STEM + A = STEAM
When art meets science, technology, engineering and math. In season 43 of Sesame Street, the show continues its focus on STEM education, adding the arts to the equation, creating STEAM. The cornerstone of the curriculum remains the connection between the four main domains: science, technology, engineering and mathematics, but the updated approach integrates the arts.
Value: is your story golden?
(Photo credit: Clearly Ambiguous via Flickr)
Last Thursday I attended Producers Go Digital hosted by Digital LA at the ioLA incubator. The panel shared a variety of insights about the realities of being a producer (some of may favorites are below). Yet there was one question I had trouble getting answered…
How do I value the worth of a story?
Most of the answers I got focused on the cost of the project. The problem is that cost does not equal value, not in digital media and not in any other industry. While it’s relatively easy to put a cost on the effort that will be required to tell a story (think location fees, salaries, equipment, logistics, manufacturing, printing, marketing), the real challenge is deciding if the value of the story is great enough to warrant all that cost.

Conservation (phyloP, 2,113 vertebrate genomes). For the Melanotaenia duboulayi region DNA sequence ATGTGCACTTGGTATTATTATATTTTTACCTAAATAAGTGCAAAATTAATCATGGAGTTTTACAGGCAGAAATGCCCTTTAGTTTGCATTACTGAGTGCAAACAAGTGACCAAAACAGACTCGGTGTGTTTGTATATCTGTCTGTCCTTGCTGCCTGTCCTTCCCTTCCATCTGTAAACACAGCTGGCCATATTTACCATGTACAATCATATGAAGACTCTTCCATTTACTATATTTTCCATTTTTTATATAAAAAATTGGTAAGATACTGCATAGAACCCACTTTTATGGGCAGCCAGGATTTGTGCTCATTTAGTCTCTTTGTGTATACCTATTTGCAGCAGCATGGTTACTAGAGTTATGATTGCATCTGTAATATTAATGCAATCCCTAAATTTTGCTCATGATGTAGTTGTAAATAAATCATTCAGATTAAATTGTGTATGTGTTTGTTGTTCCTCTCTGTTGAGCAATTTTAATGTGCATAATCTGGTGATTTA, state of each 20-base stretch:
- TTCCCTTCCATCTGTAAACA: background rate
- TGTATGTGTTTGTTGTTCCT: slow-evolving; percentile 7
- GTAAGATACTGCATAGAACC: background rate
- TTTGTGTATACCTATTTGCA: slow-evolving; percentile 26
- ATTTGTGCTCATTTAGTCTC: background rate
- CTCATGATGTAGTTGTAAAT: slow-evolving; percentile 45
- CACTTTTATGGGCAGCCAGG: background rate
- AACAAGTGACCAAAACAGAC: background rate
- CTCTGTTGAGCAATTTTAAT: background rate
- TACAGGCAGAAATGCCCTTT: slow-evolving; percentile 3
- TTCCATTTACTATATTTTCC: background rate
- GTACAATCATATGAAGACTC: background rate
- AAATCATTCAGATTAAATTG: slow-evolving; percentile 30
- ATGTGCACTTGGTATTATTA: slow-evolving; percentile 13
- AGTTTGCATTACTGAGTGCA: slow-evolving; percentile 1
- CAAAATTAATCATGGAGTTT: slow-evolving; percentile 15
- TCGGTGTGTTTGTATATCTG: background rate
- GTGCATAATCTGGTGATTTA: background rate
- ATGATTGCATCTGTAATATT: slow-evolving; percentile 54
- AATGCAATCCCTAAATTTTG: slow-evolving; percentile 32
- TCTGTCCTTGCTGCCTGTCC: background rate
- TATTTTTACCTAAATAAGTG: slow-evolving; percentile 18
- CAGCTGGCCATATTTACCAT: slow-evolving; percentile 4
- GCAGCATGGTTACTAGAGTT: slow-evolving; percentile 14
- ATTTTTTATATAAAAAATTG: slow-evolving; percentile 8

One formula for value: D.U.S.T.
Before starting with Ruby, it’s useful to have a copy of git on hand. Git is a software configuration management tool, available here. It’s widely used in the Ruby and Rails communities.
I visited the Ruby on Rails download page that has instructions and links to relevant information about RoR.
The page explains that I’ll need Ruby version 1.8.7 or 1.9.2. The following command checks to see what Ruby version I have installed on my Mac…
$ ruby -v
ruby 1.8.7 (2009-06-12 patchlevel 174) [universal-darwin10.0]
Next, I updated to the latest version of Ruby Gems. A gem is sort of like a ruby application. Rails is a gem.
$ sudo gem update --system
Since I met the system requirements for Rails 3, I continue with the Rails update command…
$ sudo gem update rails
This command took a while to run (maybe 10 minutes).
Finally, I needed to clean up old gems before rails would work. The next command handles cleanup by removing prior gem versions.
$ gem cleanup
Now let’s try generating an App.
$ rails new app_name
$ cd app_name
$ rails server
And we’re off and running with a Rails 3 application!
…Oh, all my old apps stopped working. I guess I should have looked into how to upgrade them first, but at least they were all demos. So nothing important was lost.